According to Steve Endacott, founder of the On Holiday Group, the drop is exactly the same size as the one following the Icelandic ash cloud crisis in 2010. ‘Few of us saw this coming. My personal conclusion is that [the slump] will probably last as long as the heat wave does,’ he reportedly told The Independent.
‘Rather than delaying the booking decision, [the heat wave] may be simply removing customers from the market.’ Endacott said, adding. ‘When a heat wave hits, it’s very tempting to shelve the overseas holiday and just sit in the garden.’
Amid concerns over the impact of the UK heat wave on foreign holiday bookings, the Stock Exchange saw shares in travel firms plunge on Wednesday. Thomson and First Choice owner, Tui Travel, fell as much as 4.5 percent, before closing 2.9 percent lower at GBP3.655, dropping from an all-time high. Thomas Cook slid 2.1 percent to GBP1.426, after earlier losing as much as 3 percent.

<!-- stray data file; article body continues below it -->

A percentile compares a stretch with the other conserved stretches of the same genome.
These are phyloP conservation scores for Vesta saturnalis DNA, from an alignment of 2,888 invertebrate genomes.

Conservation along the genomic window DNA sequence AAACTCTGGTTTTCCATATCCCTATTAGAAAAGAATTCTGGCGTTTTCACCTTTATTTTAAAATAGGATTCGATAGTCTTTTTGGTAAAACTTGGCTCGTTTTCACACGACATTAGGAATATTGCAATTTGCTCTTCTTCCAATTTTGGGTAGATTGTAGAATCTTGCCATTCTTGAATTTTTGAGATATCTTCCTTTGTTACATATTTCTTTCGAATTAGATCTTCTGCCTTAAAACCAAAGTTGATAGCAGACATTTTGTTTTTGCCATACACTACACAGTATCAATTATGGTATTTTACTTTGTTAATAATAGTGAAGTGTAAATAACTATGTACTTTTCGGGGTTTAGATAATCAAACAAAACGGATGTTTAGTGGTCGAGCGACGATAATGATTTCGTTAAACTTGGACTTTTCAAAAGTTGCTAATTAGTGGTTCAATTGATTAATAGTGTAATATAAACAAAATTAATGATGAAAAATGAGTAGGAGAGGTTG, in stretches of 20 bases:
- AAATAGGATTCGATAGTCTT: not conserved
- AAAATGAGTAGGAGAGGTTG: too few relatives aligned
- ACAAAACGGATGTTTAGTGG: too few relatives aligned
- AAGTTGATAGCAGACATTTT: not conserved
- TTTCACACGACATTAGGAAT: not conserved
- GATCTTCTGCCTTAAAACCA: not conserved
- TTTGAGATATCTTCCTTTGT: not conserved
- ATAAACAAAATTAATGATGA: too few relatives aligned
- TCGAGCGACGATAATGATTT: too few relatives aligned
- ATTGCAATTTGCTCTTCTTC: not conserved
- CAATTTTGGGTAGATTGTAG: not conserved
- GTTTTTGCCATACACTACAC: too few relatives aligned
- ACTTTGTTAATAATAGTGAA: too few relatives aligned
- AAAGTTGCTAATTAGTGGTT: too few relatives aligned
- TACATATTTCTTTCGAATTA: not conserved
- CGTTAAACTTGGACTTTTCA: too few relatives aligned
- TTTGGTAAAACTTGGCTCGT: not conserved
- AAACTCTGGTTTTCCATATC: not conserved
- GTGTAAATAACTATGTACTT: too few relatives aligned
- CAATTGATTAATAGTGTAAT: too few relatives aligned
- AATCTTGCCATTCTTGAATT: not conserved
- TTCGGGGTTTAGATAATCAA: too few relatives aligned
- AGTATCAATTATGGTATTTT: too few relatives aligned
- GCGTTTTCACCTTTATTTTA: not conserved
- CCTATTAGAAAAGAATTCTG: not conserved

Budget airlines easyJet and Ryanair also plunged, with the former dipping GBP0.08 to GBP13.50 in London, and the latter declining EUR0.128 cents to EUR6.95 in Dublin.
‘We understand that there has been some negative impact on late bookings across the scheduled and charter airline space with holiday-goers choosing domestic summer destinations over traditional European sun hot spots,’ Goodbody Stockbrokers expert, Donal O’Neill, said, adding that he had spoken to operators and airlines in both the UK and Ireland to assess the impact on their latest trading.
‘There was broad agreement that a continuation of trend could take some of the froth out of margins,’ he added.
The Independent had earlier reported that the travel industry was expecting better sales of last-minute holidays than last year, when Britons stayed back to celebrate the Queen’s Diamond Jubilee and the London Olympics.